To everyone’s surprise, this idea turns out to be a rather large mistake. Soon, Alaric’s bodyless, redly lit head (excellent “Naschy in a box with his head sticking out effect there”) puts mind control whammies on various members of the cast, murders are committed hearts are eaten, heads and bodies reunited, LinĂ©s revived, and the future of all humanity threatened by two very cranky dead witches. Only the hammer symbol of Thor(!?) and a vague monster destroying manual might possibly save the day.

Carlos Aured’s brilliantly, and rather truthfully, titled Horror Rises From The Tomb shows the great Paul Naschy at his most bizarre, with nary a thought given to plot logic or emotional believability but very many thoughts given to showing off a series of increasingly weird supernatural occurrences. This time around, Naschy (of course also the man responsible for the script) and Aured get the required dream-logic particularly right, resulting in a film that uses elements of Naschy’s beloved Gothic horror, 70s horror movie bleakness, and curious ideas as if it were out to reconstruct a particularly vivid fever dream.

Aured shows himself to be one of Naschy’s more aesthetically conscious directing partners, making use of some excellently shot bleak landscape, Bava-like coloured lighting, and a lot of cheap red blood to create an atmosphere somewhere between a carnival sideshow, a cheaper version of a Hammer horror movie, and that dream you had where Paul Naschy’s head hypnotized you into catching various scantily clad women for him to eat. From time to time, the film’s curiously naive, and certainly idiosyncratic, approach to horror even produces not just dream-like and strange, but actually nightmarish sequences, like the one in which some of the dead of the film rise again from the local marsh to do the surviving protagonists harm.

The sense of bleakness so typical for horror from the 70s that characterizes that sequence, as well as a surprising character death by shotgun and the mood of Horror Rises From The Tomb‘s ending, are part of a recurring negative view on humanity and life itself which would become ever stronger in Naschy’s body of work during the second half of the decade and the first half of the 80s until pessimism finally sometimes turned into downright nihilism. This philosophic approach always does mark a strange contrast between Naschy’s films and those of the more innocent horror eras he most admired, and often rubs against against the sheer loopiness that has always been part of the charm of his films. In this particular case, silly head movie fun and the inevitable doom of everyone involved for no fault of their own go hand in hand, as if they were contrasting impulses in the auteur’s personality fighting it out live on screen; the winner is inconclusive.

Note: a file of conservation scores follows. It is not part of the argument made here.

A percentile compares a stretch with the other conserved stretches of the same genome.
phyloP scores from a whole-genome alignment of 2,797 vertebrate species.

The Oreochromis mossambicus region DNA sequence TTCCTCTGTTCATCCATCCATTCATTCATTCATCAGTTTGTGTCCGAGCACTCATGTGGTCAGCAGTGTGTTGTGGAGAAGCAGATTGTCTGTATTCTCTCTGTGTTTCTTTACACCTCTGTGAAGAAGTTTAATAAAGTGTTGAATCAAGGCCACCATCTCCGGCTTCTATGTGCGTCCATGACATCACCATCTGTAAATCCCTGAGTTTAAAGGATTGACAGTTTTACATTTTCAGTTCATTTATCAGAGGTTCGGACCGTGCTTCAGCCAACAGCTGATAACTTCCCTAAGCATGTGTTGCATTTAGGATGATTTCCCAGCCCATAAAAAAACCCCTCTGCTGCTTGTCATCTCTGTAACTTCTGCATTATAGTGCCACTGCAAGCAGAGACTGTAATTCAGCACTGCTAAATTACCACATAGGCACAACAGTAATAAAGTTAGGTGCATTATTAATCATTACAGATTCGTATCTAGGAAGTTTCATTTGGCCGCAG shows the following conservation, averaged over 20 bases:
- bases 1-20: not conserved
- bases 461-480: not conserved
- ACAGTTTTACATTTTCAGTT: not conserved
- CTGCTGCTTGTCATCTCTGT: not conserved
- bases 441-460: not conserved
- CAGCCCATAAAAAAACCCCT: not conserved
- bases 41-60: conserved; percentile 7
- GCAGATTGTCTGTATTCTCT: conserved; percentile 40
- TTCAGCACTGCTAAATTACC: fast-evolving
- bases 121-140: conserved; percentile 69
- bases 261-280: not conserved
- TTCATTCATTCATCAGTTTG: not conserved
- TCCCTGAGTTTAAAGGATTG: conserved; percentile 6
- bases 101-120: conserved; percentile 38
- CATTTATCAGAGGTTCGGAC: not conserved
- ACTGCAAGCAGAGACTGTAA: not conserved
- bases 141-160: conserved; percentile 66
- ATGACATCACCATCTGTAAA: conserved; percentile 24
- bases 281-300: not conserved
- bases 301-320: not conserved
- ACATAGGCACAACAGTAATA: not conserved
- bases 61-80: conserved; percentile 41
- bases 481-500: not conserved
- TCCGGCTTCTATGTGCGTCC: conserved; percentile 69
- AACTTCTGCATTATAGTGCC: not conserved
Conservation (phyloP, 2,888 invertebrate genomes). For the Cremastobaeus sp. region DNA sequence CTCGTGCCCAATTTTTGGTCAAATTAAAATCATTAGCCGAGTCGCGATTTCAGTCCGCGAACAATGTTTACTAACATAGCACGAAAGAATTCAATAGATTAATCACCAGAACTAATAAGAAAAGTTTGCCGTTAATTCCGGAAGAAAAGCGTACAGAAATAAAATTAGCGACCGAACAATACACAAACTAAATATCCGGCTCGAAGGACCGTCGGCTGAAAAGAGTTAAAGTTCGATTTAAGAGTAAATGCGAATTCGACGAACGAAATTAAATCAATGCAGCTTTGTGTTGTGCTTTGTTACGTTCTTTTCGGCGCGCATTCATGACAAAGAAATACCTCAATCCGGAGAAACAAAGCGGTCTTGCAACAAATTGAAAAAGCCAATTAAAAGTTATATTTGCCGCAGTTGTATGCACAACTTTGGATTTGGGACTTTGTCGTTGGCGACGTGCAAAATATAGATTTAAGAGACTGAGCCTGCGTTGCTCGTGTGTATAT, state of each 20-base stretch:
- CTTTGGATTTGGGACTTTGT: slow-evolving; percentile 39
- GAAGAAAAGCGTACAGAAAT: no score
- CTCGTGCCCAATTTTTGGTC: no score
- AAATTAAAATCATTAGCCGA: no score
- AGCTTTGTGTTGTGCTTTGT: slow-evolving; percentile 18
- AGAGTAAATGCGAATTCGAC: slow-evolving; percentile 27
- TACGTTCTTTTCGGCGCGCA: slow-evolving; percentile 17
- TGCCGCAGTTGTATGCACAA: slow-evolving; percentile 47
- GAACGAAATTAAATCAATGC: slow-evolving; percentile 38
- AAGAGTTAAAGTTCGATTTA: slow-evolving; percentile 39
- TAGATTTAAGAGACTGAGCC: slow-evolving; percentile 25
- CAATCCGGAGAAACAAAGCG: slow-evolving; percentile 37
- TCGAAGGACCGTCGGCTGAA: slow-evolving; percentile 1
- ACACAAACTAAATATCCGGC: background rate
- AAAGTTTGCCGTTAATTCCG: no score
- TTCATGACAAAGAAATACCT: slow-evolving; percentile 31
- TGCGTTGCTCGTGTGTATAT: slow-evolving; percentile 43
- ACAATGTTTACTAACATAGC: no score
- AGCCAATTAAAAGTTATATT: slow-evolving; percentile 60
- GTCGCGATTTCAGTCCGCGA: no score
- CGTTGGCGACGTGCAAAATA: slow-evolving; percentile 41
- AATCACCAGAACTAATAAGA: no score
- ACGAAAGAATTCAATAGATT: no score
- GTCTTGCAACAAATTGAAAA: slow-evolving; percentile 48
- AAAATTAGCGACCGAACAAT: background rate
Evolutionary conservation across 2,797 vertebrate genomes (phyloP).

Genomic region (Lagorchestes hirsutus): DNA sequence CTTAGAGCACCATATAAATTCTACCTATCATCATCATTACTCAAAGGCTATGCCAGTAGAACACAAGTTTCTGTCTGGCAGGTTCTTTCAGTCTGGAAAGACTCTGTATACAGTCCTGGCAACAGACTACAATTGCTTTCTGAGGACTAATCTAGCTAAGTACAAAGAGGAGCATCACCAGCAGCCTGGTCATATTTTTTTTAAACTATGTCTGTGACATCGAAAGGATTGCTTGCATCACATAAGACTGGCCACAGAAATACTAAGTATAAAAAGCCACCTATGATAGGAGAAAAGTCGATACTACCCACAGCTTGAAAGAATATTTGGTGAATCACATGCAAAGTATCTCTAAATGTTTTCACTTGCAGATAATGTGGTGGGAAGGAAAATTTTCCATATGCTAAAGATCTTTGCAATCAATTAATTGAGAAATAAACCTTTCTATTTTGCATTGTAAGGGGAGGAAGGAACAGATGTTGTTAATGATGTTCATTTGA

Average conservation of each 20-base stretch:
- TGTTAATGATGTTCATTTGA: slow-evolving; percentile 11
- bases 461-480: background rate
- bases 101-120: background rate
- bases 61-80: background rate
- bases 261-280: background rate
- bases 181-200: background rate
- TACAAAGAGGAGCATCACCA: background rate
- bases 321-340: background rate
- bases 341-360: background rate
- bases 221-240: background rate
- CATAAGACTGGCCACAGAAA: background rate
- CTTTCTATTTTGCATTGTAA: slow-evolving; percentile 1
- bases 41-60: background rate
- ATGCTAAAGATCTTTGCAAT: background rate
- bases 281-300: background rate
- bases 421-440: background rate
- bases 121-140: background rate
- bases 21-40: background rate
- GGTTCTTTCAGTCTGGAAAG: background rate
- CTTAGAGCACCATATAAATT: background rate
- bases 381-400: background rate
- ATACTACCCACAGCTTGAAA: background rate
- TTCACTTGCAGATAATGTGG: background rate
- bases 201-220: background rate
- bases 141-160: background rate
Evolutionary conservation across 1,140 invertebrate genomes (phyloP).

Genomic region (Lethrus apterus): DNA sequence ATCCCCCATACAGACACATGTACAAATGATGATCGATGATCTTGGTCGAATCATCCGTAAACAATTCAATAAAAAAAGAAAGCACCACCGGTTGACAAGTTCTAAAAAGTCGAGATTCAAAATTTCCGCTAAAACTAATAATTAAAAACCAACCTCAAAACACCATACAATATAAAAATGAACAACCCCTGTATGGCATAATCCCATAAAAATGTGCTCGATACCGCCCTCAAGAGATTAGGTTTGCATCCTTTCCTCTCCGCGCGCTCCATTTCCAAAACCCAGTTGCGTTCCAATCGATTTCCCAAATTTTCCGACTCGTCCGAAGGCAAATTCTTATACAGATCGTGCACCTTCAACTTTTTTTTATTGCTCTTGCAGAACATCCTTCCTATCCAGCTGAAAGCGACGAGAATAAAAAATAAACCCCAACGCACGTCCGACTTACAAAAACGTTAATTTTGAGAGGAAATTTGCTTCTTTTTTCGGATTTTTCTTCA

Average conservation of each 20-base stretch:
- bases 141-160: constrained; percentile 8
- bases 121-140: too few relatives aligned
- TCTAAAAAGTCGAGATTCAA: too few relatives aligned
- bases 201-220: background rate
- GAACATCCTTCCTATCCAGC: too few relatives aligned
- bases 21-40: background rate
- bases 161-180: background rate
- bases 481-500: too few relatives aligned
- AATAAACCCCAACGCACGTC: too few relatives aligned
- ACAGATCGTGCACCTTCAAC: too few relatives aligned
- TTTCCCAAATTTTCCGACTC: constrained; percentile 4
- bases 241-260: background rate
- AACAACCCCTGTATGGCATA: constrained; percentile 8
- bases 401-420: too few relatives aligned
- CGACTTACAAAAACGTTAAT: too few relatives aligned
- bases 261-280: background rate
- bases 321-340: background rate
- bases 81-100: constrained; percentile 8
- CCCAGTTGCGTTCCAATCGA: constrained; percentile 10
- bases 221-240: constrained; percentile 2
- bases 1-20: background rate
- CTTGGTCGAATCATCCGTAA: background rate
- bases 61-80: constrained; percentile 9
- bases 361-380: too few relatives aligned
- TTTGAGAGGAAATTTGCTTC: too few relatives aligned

Even some of Horror Rises From The Tomb‘s nominal weaknesses turn into surprising strengths. I found it, for example, exceedingly difficult to distinguish between the various female characters in the movie (which is the thing that happens when three of the film’s four human female characters are very similar looking brunettes without any character traits), turning the not exactly sharply drawn relationships between the characters diffuse, confusing and ever more dream-like.

Even the old Naschy-ism of pretending his own characters to be virtually irresistible to all women is put to good use here, giving the film an even more surreal feeling. In the case of evil Naschy it’s the result of hypnotism anyhow; and really, in the context of everything else going on in the movie, it’s not a surprise that Naschy suddenly appearing in a woman’s bedroom is answered by instant excited writhing. Evil Naschy, by the way, is the sort of fiend who wears absolutely nothing under his cape, as does Helga LinĂ© who for her part has the rather curious ability of killing men by raking her nails across their backs. On paper, it’s all just a way to show off a bit of nudity, of course, but the film’s execution turns even standard sleaze material like this into dream-like/nightmarish eroticism of a sort not generally found outside of European horror films of the 70s.

Horror Rises From The Tomb really is Naschy at his most concentrated, showing off his virtues and faults particularly clearly. This also means that, if you can’t stand European horror movies of the non-realistic persuasion, this is not a film for you. If, on the other hand, it’s exactly the strange and the weird you’re looking for from your horror, you just might find a new favourite movie of the hour.

Denis Klotz contributes a regular weekly film column for ExB, and can otherwise be found kicking around on his prolific cult media blog The Horror!?